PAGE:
Bob Thatcher, longtime golf professional and teacher, dies at 79

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Bob Thatcher.

Bob Thatcher, 79, a longtime Philadelphia area golf professional known for his teaching and for making the sport available and accessible to the general public, died Tuesday of throat cancer at his home in Port St. Lucie, Fla.

Mr. Thatcher, who lived in the western Philadelphia suburbs for four decades before splitting time in La Quinta, Calif., and Pinehurst, N.C., and eventually retiring to Port St. Lucie., was a member of the Philadelphia Section PGA for 50 years and was inducted into its Hall of Fame in 2016. Known as one of the area’s finest golf instructors, he specialized in teaching bunker play and earned the nickname “Mr. Bunker.”

Mr. Thatcher turned pro before he graduated in 1962 from the University of Maryland, taking an assistant professional job two years earlier at Burning Tree Golf Club in the Washington, D.C., suburbs. He moved to Pennsylvania in 1966, becoming head professional at Williamsport Country Club and then head professional two years later at Aronimink Golf Club in Newtown Square, before deciding to devote much of his time to operating golf facilities.

Mr. Thatcher designed and built Olde Masters, which consisted of a driving range and a nine-hole course, in Newtown Square in 1976. He also designed a practice and teaching facility, the Olde Masters Golf Center, in 2001 in Egg Harbor Township, N.J.

Mr. Thatcher and a partner owned two-thirds of the Reading Country Club for 12 years. He also for a time leased Paxon Hollow Golf Club in Marple Township, Downingtown Country Club and the Camden Country Park Commission driving range in Pennsauken, according to Trenhamgolfhistory.org.

In the 1990s, shortly after turning 50, Mr. Thatcher competed on the Senior PGA Tour.  He played in 41 tour events, including eight appearances in the Bell Atlantic Classic, which was played in Chester County, and in five PGA Seniors Championships. He also competed often in Europe, including five British Senior Opens and five British Senior PGA Championships, making the cut in nine of his 10 appearances.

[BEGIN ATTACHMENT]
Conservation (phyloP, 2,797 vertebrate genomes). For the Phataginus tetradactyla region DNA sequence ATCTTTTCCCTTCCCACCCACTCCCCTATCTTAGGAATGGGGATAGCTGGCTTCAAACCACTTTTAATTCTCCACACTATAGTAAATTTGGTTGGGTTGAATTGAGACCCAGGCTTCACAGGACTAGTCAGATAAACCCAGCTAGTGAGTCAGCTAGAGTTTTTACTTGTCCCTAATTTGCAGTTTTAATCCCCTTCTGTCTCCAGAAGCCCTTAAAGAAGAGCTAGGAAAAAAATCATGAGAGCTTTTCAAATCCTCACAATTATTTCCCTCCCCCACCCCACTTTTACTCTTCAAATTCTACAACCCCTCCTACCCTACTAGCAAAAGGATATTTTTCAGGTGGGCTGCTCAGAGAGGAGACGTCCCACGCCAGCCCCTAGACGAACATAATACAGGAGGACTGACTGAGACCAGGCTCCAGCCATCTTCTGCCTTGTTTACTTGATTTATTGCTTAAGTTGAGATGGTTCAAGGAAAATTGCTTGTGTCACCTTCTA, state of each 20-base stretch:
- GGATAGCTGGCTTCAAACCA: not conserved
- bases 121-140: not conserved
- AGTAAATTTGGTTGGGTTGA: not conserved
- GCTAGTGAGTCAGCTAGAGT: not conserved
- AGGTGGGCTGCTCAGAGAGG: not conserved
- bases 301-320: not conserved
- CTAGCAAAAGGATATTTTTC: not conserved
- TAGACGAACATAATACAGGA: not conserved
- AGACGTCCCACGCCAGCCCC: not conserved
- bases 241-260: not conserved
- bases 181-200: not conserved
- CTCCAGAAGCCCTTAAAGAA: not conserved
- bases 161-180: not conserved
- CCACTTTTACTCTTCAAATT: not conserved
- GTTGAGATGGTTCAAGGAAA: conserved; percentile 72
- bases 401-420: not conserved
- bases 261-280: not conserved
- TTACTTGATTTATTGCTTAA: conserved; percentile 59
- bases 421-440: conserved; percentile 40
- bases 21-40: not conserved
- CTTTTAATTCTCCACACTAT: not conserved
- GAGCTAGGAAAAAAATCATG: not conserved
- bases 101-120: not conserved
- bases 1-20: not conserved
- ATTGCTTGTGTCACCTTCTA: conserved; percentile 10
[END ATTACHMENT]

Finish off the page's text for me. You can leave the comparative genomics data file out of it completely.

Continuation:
One year while playing on the European senior tour, Mr. Thatcher was advised by the U.S. State Department not to travel to Belfast, Northern Ireland, for a tournament.

“I was told to have the last name Thatcher and go to Belfast isn’t a smart thing,” he said, a reference to former British Prime Minister Margaret Thatcher.

Mr. Thatcher won a number of awards, including the Philadelphia Section’s Horton Smith Award in 1981 for his contributions to creating educational opportunities for golf professionals. He was the section’s teacher of the year in 1987 and senior player of the year in 1991, and was named one of the nation’s top 50 instructors by Golf Range Magazine.

“His passion was his family and golf,” said Tina Thatcher, one of Mr. Thatcher’s six children. “Throughout his years as head professional at various courses or instructor at Olde Masters, he touched the lives of so many, whether a student on the driving range or a young professional seeking career advice. He was his own man, one of a kind, with a desire to make golf a better place for all involved.”

He is survived by his wife of 30 years, Cherie; his children, Chris, Bruce, Tina, Tracy, Michael, and Brian; six grandchildren, and one great grandchild.

A celebration of Mr. Thatcher’s life will be held at 2 p.m. on Jan. 20 at Aycock at Tradition, Life Celebration Center, 12571 S.W. Tradition Parkway, Port St. Lucie, Fla.

Memorial donations may be made to the American Cancer Society.